Time series of mean periodic flow (weekly, 10-day, monthly) at water gauge cross-sections are the basis for determining surface water resources. The flow series should be continuous, synchronous, and homogeneous, and should be free from the water use impact. Ensuring the last condition can be achieved, subject to data availability, by naturalizing water gauge flows (e.g., [31,32]). Flows at control cross-sections are computed by interpolation and extrapolation methods on the basis of water gauge observations, or, results of a hydrological model can be imported.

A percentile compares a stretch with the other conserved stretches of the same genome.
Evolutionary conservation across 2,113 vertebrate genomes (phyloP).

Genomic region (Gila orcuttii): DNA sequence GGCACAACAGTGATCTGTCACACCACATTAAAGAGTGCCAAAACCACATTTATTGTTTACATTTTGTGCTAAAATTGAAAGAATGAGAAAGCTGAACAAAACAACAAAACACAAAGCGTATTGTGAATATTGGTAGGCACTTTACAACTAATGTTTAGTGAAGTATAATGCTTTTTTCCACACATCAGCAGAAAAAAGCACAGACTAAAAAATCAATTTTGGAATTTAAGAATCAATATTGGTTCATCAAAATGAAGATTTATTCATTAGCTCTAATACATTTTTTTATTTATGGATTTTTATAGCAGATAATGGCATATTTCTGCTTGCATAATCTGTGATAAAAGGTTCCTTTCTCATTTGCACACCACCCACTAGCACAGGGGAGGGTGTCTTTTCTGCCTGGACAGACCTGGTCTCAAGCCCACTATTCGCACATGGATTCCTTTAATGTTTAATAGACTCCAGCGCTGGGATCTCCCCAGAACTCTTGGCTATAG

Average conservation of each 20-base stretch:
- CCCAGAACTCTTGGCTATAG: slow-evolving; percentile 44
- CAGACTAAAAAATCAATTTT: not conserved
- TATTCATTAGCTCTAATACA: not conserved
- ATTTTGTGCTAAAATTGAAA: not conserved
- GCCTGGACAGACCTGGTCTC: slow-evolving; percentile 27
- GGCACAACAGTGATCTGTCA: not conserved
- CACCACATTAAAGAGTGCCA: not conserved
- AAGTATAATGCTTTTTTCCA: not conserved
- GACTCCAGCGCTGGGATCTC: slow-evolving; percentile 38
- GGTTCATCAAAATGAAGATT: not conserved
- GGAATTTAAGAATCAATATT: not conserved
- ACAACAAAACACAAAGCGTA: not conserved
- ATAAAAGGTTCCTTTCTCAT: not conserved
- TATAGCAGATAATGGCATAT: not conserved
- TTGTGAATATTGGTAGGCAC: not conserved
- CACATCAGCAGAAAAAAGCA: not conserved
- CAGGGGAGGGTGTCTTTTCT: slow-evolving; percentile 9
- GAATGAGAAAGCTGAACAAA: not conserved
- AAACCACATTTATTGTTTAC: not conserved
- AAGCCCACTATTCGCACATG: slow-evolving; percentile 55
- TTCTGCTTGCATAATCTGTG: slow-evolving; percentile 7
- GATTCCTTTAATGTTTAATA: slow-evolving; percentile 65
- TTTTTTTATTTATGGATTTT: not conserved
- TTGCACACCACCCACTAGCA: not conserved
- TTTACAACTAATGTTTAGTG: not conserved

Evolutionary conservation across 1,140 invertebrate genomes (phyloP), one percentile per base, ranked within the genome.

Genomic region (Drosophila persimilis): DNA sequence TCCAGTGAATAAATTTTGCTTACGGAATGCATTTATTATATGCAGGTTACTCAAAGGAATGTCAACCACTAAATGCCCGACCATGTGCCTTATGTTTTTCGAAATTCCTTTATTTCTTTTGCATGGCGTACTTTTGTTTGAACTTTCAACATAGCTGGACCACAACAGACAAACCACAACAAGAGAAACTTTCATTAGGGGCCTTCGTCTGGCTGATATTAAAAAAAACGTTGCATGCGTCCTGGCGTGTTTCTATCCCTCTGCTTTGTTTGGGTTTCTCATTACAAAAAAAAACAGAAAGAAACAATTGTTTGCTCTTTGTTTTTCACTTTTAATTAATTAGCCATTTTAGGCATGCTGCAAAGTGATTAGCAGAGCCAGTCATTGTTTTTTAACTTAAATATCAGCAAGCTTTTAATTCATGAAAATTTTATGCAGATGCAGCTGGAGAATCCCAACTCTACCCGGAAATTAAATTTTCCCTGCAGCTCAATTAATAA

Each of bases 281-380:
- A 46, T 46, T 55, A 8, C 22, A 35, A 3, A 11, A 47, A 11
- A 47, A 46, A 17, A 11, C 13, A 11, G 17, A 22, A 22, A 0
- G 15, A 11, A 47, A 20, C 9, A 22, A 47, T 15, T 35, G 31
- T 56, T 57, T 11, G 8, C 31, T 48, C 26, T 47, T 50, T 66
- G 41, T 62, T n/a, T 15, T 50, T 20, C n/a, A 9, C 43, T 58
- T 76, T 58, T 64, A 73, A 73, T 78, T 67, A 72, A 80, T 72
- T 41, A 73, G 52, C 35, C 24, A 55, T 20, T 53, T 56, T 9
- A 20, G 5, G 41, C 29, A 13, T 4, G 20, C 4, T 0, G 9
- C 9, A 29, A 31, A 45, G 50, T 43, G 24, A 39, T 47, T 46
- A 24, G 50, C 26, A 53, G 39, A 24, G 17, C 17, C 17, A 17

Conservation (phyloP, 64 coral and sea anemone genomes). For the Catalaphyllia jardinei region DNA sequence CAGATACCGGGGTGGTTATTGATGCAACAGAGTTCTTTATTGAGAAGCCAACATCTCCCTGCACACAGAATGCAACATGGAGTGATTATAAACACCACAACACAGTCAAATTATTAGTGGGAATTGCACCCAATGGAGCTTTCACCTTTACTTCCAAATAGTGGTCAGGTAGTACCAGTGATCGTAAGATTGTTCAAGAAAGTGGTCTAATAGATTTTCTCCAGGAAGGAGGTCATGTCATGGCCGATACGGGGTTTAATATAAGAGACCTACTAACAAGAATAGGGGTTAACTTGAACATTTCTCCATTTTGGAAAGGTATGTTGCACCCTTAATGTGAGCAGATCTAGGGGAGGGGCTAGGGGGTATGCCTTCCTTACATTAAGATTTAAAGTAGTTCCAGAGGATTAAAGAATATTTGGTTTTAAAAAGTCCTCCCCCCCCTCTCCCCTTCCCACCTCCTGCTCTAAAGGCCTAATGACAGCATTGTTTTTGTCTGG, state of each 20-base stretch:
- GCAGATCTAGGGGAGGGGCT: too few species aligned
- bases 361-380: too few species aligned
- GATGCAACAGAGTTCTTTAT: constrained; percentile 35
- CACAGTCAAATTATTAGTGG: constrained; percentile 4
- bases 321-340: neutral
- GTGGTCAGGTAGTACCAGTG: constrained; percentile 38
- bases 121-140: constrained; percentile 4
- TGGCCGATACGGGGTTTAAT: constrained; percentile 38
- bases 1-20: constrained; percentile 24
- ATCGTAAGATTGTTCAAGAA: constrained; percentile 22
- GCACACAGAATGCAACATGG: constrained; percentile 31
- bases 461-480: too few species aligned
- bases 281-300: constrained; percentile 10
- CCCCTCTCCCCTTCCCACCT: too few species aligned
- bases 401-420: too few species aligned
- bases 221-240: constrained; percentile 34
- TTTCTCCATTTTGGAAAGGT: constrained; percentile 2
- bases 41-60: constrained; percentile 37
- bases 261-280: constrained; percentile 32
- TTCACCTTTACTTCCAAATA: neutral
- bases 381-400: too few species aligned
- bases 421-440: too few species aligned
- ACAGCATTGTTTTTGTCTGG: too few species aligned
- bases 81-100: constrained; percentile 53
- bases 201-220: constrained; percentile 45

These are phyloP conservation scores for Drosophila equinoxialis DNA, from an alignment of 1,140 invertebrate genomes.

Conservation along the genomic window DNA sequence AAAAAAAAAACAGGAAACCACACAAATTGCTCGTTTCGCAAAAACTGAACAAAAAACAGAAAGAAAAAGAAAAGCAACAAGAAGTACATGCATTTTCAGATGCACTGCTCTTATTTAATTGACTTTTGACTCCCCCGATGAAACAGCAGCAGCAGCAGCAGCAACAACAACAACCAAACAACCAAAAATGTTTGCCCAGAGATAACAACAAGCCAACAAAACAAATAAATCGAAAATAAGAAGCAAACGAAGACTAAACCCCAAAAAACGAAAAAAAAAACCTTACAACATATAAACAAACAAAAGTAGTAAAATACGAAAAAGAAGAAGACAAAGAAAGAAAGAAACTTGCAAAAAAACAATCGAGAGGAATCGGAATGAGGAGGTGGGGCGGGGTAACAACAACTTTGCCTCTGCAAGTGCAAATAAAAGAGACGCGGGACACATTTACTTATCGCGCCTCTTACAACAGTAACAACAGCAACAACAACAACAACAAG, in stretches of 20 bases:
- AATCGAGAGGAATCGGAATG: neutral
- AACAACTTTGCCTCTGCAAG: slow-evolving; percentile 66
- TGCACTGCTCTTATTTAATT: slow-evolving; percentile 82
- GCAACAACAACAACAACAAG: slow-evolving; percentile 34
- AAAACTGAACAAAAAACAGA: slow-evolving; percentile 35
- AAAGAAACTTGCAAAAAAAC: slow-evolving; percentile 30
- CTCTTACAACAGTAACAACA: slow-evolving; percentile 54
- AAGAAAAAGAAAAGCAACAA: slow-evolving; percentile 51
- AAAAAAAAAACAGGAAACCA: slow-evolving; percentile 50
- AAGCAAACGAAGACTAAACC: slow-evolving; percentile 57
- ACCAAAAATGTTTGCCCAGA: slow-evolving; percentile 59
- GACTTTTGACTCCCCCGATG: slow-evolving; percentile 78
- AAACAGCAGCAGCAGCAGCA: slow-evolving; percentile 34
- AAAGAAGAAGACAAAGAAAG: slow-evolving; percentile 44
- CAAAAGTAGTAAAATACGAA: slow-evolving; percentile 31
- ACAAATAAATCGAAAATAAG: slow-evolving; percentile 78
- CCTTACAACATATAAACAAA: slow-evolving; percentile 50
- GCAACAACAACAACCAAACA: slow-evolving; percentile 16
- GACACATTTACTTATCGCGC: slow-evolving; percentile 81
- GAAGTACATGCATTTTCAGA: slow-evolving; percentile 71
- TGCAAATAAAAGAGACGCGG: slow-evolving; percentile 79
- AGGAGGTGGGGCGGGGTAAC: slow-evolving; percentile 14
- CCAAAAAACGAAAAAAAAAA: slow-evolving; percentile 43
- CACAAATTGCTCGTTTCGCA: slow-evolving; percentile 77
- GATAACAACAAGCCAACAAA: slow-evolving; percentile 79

The needs of water users are represented by time series of average water demands (e.g., municipal or industrial users), or flow requirements at specific river cross sections (environmental flows, navigation flows, etc.). However, for water users capable of retaining water, such as fishponds, irrigated facilities, or certain nature conservation tasks, whose needs depend on the current water retention (including the amount of water supplied in previous time steps) and current hydrometeorological conditions, they are calculated during balance analyses. This approach allows for considering the build-up of demand volumes that have not been met in previous time steps. The simulation of users retaining water is carried out in two steps: first, user needs are calculated based on retention volumes and hydrometeorological conditions. Then, after the allocation of water resources in a given time step, the final state of retention is calculated based on the allocated water. This retention becomes the initial state in the next time step of simulation.